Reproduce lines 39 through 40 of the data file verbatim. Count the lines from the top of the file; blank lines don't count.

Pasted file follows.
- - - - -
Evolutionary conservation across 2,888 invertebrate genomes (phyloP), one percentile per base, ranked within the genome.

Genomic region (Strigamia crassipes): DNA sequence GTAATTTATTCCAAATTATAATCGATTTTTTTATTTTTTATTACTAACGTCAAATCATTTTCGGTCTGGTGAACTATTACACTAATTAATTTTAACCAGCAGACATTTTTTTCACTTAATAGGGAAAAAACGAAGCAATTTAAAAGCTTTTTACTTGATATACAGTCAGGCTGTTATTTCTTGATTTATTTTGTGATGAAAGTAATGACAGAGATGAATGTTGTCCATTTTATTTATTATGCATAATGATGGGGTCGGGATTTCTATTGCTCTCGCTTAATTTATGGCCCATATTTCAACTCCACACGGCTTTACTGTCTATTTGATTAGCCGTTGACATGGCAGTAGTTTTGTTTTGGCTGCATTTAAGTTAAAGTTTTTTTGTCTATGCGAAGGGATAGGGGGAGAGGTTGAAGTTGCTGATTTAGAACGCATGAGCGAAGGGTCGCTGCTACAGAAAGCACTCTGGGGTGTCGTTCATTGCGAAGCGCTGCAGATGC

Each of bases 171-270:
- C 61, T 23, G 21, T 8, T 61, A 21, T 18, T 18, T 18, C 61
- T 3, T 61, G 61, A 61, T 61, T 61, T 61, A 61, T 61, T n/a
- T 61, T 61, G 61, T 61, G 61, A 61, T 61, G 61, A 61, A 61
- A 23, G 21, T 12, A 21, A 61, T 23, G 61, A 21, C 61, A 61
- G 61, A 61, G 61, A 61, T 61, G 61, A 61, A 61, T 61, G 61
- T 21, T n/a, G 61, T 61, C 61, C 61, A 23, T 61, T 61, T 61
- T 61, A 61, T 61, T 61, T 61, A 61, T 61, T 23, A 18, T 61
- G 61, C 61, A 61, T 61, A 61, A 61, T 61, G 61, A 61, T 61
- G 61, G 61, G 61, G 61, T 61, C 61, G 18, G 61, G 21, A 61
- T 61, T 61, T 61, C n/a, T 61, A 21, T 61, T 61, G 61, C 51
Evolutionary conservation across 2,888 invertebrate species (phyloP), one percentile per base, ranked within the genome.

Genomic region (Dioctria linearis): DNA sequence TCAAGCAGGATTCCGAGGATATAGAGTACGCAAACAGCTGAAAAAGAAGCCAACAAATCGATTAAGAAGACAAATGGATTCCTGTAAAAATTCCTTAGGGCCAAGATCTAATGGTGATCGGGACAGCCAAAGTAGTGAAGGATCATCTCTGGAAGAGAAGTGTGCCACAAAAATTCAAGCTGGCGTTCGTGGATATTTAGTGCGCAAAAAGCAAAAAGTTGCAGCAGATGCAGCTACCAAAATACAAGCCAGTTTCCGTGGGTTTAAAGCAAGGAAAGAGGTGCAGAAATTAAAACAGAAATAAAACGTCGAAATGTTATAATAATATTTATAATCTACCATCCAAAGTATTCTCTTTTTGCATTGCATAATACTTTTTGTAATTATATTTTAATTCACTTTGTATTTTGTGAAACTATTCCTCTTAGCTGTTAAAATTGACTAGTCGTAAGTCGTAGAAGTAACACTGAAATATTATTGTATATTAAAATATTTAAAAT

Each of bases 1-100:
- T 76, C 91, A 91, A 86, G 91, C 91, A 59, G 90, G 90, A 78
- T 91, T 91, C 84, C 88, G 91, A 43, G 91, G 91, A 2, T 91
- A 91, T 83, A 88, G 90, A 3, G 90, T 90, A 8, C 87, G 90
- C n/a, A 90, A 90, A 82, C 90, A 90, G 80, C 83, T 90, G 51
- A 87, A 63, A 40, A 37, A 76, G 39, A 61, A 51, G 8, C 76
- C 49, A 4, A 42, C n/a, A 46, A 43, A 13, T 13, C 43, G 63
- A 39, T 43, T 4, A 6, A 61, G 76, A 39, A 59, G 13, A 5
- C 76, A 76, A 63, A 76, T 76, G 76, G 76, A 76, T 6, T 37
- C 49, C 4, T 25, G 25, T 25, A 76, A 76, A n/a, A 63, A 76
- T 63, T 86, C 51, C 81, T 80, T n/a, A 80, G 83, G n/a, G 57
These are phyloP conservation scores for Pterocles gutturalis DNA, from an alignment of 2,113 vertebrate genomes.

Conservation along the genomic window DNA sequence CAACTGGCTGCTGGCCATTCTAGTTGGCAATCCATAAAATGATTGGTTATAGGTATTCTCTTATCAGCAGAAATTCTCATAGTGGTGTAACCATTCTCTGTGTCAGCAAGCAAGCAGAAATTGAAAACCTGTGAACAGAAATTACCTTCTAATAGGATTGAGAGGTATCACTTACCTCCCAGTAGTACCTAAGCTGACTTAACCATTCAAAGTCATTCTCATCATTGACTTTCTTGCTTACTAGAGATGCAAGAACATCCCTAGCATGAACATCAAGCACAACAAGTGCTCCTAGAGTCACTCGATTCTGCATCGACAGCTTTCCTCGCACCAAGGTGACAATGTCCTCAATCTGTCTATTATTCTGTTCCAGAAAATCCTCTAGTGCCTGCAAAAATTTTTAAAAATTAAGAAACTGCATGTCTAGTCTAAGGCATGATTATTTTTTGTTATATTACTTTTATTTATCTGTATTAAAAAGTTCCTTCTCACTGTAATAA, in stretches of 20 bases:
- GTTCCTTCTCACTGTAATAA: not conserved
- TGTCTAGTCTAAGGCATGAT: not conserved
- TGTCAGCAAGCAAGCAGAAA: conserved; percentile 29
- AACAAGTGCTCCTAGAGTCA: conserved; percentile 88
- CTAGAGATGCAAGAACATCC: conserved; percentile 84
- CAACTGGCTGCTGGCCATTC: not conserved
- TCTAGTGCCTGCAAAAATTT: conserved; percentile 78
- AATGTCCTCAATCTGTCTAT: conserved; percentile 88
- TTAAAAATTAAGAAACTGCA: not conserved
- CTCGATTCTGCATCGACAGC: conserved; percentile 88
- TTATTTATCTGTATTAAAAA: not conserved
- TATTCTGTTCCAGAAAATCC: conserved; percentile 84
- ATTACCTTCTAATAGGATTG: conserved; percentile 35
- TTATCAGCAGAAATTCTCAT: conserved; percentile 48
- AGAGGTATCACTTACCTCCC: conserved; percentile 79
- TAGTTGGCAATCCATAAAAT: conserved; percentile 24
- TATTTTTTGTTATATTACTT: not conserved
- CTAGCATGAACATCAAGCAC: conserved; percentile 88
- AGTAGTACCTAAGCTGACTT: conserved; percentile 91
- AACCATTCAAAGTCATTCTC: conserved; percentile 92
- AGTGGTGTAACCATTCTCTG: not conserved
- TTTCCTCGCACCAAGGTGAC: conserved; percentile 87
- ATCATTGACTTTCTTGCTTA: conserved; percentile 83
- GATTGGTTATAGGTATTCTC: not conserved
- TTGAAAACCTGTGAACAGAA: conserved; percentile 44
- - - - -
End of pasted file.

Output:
- TTATTTATCTGTATTAAAAA: not conserved
- TATTCTGTTCCAGAAAATCC: conserved; percentile 84